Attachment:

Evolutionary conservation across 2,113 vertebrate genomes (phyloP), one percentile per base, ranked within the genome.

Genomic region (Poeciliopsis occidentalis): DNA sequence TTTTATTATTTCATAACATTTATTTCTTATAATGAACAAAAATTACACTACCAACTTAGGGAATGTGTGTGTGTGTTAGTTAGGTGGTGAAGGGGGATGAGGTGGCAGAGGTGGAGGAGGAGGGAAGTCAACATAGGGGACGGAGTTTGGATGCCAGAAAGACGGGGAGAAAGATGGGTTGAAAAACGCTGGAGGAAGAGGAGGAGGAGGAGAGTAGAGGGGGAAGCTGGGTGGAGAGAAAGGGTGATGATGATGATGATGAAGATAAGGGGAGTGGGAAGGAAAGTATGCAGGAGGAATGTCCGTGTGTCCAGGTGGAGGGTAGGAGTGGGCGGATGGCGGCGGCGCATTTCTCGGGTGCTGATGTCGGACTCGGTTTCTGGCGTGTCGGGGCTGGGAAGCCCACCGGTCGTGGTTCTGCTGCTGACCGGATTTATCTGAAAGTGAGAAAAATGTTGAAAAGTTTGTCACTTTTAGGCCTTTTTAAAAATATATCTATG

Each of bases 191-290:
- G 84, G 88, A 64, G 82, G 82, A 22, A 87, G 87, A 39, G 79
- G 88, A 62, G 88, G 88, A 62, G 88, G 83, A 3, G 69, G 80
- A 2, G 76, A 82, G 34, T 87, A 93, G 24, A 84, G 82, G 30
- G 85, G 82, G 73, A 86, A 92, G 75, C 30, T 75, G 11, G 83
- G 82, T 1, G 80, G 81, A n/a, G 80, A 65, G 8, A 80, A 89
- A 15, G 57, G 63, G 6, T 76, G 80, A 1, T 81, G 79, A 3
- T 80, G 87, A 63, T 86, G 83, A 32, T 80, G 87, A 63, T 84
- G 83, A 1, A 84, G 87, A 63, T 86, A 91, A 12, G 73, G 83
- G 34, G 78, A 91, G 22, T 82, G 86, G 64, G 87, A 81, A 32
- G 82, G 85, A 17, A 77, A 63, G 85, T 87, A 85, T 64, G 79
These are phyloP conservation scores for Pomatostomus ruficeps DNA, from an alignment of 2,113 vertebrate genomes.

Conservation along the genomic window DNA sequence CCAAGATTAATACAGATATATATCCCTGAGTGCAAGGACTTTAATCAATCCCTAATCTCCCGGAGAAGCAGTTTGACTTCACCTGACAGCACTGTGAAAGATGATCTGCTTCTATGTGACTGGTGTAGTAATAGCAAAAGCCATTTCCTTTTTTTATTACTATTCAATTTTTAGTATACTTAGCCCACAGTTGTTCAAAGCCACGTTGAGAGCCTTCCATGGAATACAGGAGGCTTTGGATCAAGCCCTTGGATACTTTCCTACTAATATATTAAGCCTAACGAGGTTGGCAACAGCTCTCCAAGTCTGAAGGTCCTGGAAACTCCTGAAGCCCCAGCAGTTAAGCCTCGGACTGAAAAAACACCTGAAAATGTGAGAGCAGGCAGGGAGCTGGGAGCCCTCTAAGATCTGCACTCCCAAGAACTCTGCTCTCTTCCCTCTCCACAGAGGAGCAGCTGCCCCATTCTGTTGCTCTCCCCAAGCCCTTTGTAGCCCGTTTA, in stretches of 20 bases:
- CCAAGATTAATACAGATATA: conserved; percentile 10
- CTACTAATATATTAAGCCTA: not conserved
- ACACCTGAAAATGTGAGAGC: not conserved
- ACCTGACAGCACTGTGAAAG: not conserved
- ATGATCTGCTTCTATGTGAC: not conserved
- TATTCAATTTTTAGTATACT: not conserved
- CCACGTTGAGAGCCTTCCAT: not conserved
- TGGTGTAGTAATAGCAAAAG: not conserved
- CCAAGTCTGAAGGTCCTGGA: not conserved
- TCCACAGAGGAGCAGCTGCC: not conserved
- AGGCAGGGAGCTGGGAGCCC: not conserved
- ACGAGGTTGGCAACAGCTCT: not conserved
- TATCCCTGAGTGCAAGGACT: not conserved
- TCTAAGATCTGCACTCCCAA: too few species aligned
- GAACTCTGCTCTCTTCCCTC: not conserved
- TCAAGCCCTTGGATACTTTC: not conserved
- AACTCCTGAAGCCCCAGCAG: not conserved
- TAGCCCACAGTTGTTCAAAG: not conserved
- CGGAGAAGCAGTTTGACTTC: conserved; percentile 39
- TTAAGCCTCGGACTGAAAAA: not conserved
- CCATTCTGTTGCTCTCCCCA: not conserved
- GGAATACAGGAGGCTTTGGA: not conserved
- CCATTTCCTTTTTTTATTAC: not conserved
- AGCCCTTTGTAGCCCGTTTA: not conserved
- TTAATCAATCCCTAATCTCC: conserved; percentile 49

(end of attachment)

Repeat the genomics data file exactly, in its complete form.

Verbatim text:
Evolutionary conservation across 2,113 vertebrate genomes (phyloP), one percentile per base, ranked within the genome.

Genomic region (Poeciliopsis occidentalis): DNA sequence TTTTATTATTTCATAACATTTATTTCTTATAATGAACAAAAATTACACTACCAACTTAGGGAATGTGTGTGTGTGTTAGTTAGGTGGTGAAGGGGGATGAGGTGGCAGAGGTGGAGGAGGAGGGAAGTCAACATAGGGGACGGAGTTTGGATGCCAGAAAGACGGGGAGAAAGATGGGTTGAAAAACGCTGGAGGAAGAGGAGGAGGAGGAGAGTAGAGGGGGAAGCTGGGTGGAGAGAAAGGGTGATGATGATGATGATGAAGATAAGGGGAGTGGGAAGGAAAGTATGCAGGAGGAATGTCCGTGTGTCCAGGTGGAGGGTAGGAGTGGGCGGATGGCGGCGGCGCATTTCTCGGGTGCTGATGTCGGACTCGGTTTCTGGCGTGTCGGGGCTGGGAAGCCCACCGGTCGTGGTTCTGCTGCTGACCGGATTTATCTGAAAGTGAGAAAAATGTTGAAAAGTTTGTCACTTTTAGGCCTTTTTAAAAATATATCTATG

Each of bases 191-290:
- G 84, G 88, A 64, G 82, G 82, A 22, A 87, G 87, A 39, G 79
- G 88, A 62, G 88, G 88, A 62, G 88, G 83, A 3, G 69, G 80
- A 2, G 76, A 82, G 34, T 87, A 93, G 24, A 84, G 82, G 30
- G 85, G 82, G 73, A 86, A 92, G 75, C 30, T 75, G 11, G 83
- G 82, T 1, G 80, G 81, A n/a, G 80, A 65, G 8, A 80, A 89
- A 15, G 57, G 63, G 6, T 76, G 80, A 1, T 81, G 79, A 3
- T 80, G 87, A 63, T 86, G 83, A 32, T 80, G 87, A 63, T 84
- G 83, A 1, A 84, G 87, A 63, T 86, A 91, A 12, G 73, G 83
- G 34, G 78, A 91, G 22, T 82, G 86, G 64, G 87, A 81, A 32
- G 82, G 85, A 17, A 77, A 63, G 85, T 87, A 85, T 64, G 79
These are phyloP conservation scores for Pomatostomus ruficeps DNA, from an alignment of 2,113 vertebrate genomes.

Conservation along the genomic window DNA sequence CCAAGATTAATACAGATATATATCCCTGAGTGCAAGGACTTTAATCAATCCCTAATCTCCCGGAGAAGCAGTTTGACTTCACCTGACAGCACTGTGAAAGATGATCTGCTTCTATGTGACTGGTGTAGTAATAGCAAAAGCCATTTCCTTTTTTTATTACTATTCAATTTTTAGTATACTTAGCCCACAGTTGTTCAAAGCCACGTTGAGAGCCTTCCATGGAATACAGGAGGCTTTGGATCAAGCCCTTGGATACTTTCCTACTAATATATTAAGCCTAACGAGGTTGGCAACAGCTCTCCAAGTCTGAAGGTCCTGGAAACTCCTGAAGCCCCAGCAGTTAAGCCTCGGACTGAAAAAACACCTGAAAATGTGAGAGCAGGCAGGGAGCTGGGAGCCCTCTAAGATCTGCACTCCCAAGAACTCTGCTCTCTTCCCTCTCCACAGAGGAGCAGCTGCCCCATTCTGTTGCTCTCCCCAAGCCCTTTGTAGCCCGTTTA, in stretches of 20 bases:
- CCAAGATTAATACAGATATA: conserved; percentile 10
- CTACTAATATATTAAGCCTA: not conserved
- ACACCTGAAAATGTGAGAGC: not conserved
- ACCTGACAGCACTGTGAAAG: not conserved
- ATGATCTGCTTCTATGTGAC: not conserved
- TATTCAATTTTTAGTATACT: not conserved
- CCACGTTGAGAGCCTTCCAT: not conserved
- TGGTGTAGTAATAGCAAAAG: not conserved
- CCAAGTCTGAAGGTCCTGGA: not conserved
- TCCACAGAGGAGCAGCTGCC: not conserved
- AGGCAGGGAGCTGGGAGCCC: not conserved
- ACGAGGTTGGCAACAGCTCT: not conserved
- TATCCCTGAGTGCAAGGACT: not conserved
- TCTAAGATCTGCACTCCCAA: too few species aligned
- GAACTCTGCTCTCTTCCCTC: not conserved
- TCAAGCCCTTGGATACTTTC: not conserved
- AACTCCTGAAGCCCCAGCAG: not conserved
- TAGCCCACAGTTGTTCAAAG: not conserved
- CGGAGAAGCAGTTTGACTTC: conserved; percentile 39
- TTAAGCCTCGGACTGAAAAA: not conserved
- CCATTCTGTTGCTCTCCCCA: not conserved
- GGAATACAGGAGGCTTTGGA: not conserved
- CCATTTCCTTTTTTTATTAC: not conserved
- AGCCCTTTGTAGCCCGTTTA: not conserved
- TTAATCAATCCCTAATCTCC: conserved; percentile 49